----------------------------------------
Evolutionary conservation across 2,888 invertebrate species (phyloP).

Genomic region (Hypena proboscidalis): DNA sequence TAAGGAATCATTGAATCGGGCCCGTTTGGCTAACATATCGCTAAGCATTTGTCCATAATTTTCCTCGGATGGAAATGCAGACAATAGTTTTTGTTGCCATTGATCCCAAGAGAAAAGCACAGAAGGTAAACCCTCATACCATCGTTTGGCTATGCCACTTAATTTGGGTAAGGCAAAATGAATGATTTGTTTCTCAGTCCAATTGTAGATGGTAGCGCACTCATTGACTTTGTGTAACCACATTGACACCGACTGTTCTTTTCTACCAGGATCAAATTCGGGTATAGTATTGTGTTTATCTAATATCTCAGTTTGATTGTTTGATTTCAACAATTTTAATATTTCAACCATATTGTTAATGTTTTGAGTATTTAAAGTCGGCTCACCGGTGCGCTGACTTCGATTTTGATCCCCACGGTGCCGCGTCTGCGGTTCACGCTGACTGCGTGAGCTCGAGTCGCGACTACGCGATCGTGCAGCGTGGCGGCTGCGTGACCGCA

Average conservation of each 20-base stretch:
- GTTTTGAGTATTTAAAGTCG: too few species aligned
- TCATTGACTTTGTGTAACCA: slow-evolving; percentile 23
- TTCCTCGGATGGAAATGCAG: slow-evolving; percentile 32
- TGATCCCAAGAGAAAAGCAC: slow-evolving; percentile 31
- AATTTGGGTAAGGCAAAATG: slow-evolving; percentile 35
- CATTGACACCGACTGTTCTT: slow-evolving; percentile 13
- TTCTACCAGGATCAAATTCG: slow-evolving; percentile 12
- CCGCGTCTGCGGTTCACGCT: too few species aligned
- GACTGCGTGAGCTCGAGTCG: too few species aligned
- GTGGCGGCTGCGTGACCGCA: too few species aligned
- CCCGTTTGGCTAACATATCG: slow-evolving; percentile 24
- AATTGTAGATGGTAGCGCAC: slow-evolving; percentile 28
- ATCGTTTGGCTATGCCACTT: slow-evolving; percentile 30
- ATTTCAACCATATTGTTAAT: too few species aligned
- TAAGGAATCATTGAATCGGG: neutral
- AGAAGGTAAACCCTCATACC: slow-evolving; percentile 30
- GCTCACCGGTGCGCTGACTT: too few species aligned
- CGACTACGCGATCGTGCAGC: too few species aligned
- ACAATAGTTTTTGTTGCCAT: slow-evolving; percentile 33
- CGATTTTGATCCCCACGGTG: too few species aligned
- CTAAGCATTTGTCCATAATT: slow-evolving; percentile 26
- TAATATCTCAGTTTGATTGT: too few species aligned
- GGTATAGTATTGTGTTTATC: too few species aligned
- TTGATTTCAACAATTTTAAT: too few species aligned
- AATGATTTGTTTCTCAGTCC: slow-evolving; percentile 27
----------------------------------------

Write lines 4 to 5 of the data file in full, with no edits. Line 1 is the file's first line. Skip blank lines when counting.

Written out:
- GTTTTGAGTATTTAAAGTCG: too few species aligned
- TCATTGACTTTGTGTAACCA: slow-evolving; percentile 23